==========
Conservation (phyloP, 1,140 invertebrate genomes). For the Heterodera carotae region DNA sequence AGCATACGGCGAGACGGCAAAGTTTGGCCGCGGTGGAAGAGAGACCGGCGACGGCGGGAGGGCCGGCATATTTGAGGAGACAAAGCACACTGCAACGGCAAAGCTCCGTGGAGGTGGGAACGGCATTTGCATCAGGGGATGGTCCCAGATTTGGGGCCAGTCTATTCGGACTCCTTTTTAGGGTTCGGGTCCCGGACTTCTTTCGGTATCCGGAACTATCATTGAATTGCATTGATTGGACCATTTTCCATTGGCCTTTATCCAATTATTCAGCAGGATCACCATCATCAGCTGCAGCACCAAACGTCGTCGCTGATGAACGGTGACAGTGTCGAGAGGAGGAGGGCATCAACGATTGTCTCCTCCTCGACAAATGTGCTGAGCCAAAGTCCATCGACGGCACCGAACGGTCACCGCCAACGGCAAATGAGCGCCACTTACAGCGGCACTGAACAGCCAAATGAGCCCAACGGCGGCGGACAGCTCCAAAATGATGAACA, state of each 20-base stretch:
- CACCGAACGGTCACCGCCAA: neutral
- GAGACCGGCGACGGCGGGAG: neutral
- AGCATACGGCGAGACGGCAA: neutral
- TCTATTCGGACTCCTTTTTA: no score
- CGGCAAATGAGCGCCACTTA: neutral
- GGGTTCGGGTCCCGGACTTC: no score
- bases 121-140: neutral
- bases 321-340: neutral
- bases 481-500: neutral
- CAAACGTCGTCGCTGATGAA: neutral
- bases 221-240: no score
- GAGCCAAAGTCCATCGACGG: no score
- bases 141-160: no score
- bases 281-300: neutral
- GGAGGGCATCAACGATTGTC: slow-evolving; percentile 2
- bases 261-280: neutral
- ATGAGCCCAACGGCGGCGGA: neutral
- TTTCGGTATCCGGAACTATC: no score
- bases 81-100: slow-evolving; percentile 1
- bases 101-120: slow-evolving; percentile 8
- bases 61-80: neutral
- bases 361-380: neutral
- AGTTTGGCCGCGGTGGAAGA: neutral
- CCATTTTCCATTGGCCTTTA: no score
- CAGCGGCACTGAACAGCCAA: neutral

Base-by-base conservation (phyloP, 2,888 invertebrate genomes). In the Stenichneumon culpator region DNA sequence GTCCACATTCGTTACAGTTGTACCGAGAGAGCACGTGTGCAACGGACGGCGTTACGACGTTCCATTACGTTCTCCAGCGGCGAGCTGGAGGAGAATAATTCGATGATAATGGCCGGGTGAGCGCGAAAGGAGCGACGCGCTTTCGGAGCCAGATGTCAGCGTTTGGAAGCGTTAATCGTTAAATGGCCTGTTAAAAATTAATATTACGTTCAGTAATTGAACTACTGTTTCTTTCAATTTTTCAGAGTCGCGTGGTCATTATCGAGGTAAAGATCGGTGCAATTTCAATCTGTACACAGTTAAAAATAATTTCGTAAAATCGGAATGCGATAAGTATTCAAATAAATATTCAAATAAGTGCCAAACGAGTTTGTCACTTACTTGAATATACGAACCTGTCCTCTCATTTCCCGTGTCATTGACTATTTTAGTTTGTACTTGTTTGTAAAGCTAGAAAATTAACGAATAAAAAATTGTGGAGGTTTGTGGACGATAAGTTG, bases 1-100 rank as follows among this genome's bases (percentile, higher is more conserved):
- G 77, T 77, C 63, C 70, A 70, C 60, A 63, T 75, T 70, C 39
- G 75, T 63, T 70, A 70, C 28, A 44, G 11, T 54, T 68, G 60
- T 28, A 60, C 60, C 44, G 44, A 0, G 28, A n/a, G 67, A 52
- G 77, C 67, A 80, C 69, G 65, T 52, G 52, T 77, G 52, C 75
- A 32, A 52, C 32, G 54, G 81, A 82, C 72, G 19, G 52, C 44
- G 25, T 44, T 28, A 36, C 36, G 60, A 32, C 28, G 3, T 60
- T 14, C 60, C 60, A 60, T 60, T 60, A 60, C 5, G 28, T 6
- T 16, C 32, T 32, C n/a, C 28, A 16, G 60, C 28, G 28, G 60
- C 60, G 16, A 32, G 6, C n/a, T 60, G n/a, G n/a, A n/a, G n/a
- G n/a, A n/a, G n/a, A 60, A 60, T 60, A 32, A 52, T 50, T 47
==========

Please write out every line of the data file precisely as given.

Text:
Conservation (phyloP, 1,140 invertebrate genomes). For the Heterodera carotae region DNA sequence AGCATACGGCGAGACGGCAAAGTTTGGCCGCGGTGGAAGAGAGACCGGCGACGGCGGGAGGGCCGGCATATTTGAGGAGACAAAGCACACTGCAACGGCAAAGCTCCGTGGAGGTGGGAACGGCATTTGCATCAGGGGATGGTCCCAGATTTGGGGCCAGTCTATTCGGACTCCTTTTTAGGGTTCGGGTCCCGGACTTCTTTCGGTATCCGGAACTATCATTGAATTGCATTGATTGGACCATTTTCCATTGGCCTTTATCCAATTATTCAGCAGGATCACCATCATCAGCTGCAGCACCAAACGTCGTCGCTGATGAACGGTGACAGTGTCGAGAGGAGGAGGGCATCAACGATTGTCTCCTCCTCGACAAATGTGCTGAGCCAAAGTCCATCGACGGCACCGAACGGTCACCGCCAACGGCAAATGAGCGCCACTTACAGCGGCACTGAACAGCCAAATGAGCCCAACGGCGGCGGACAGCTCCAAAATGATGAACA, state of each 20-base stretch:
- CACCGAACGGTCACCGCCAA: neutral
- GAGACCGGCGACGGCGGGAG: neutral
- AGCATACGGCGAGACGGCAA: neutral
- TCTATTCGGACTCCTTTTTA: no score
- CGGCAAATGAGCGCCACTTA: neutral
- GGGTTCGGGTCCCGGACTTC: no score
- bases 121-140: neutral
- bases 321-340: neutral
- bases 481-500: neutral
- CAAACGTCGTCGCTGATGAA: neutral
- bases 221-240: no score
- GAGCCAAAGTCCATCGACGG: no score
- bases 141-160: no score
- bases 281-300: neutral
- GGAGGGCATCAACGATTGTC: slow-evolving; percentile 2
- bases 261-280: neutral
- ATGAGCCCAACGGCGGCGGA: neutral
- TTTCGGTATCCGGAACTATC: no score
- bases 81-100: slow-evolving; percentile 1
- bases 101-120: slow-evolving; percentile 8
- bases 61-80: neutral
- bases 361-380: neutral
- AGTTTGGCCGCGGTGGAAGA: neutral
- CCATTTTCCATTGGCCTTTA: no score
- CAGCGGCACTGAACAGCCAA: neutral

Base-by-base conservation (phyloP, 2,888 invertebrate genomes). In the Stenichneumon culpator region DNA sequence GTCCACATTCGTTACAGTTGTACCGAGAGAGCACGTGTGCAACGGACGGCGTTACGACGTTCCATTACGTTCTCCAGCGGCGAGCTGGAGGAGAATAATTCGATGATAATGGCCGGGTGAGCGCGAAAGGAGCGACGCGCTTTCGGAGCCAGATGTCAGCGTTTGGAAGCGTTAATCGTTAAATGGCCTGTTAAAAATTAATATTACGTTCAGTAATTGAACTACTGTTTCTTTCAATTTTTCAGAGTCGCGTGGTCATTATCGAGGTAAAGATCGGTGCAATTTCAATCTGTACACAGTTAAAAATAATTTCGTAAAATCGGAATGCGATAAGTATTCAAATAAATATTCAAATAAGTGCCAAACGAGTTTGTCACTTACTTGAATATACGAACCTGTCCTCTCATTTCCCGTGTCATTGACTATTTTAGTTTGTACTTGTTTGTAAAGCTAGAAAATTAACGAATAAAAAATTGTGGAGGTTTGTGGACGATAAGTTG, bases 1-100 rank as follows among this genome's bases (percentile, higher is more conserved):
- G 77, T 77, C 63, C 70, A 70, C 60, A 63, T 75, T 70, C 39
- G 75, T 63, T 70, A 70, C 28, A 44, G 11, T 54, T 68, G 60
- T 28, A 60, C 60, C 44, G 44, A 0, G 28, A n/a, G 67, A 52
- G 77, C 67, A 80, C 69, G 65, T 52, G 52, T 77, G 52, C 75
- A 32, A 52, C 32, G 54, G 81, A 82, C 72, G 19, G 52, C 44
- G 25, T 44, T 28, A 36, C 36, G 60, A 32, C 28, G 3, T 60
- T 14, C 60, C 60, A 60, T 60, T 60, A 60, C 5, G 28, T 6
- T 16, C 32, T 32, C n/a, C 28, A 16, G 60, C 28, G 28, G 60
- C 60, G 16, A 32, G 6, C n/a, T 60, G n/a, G n/a, A n/a, G n/a
- G n/a, A n/a, G n/a, A 60, A 60, T 60, A 32, A 52, T 50, T 47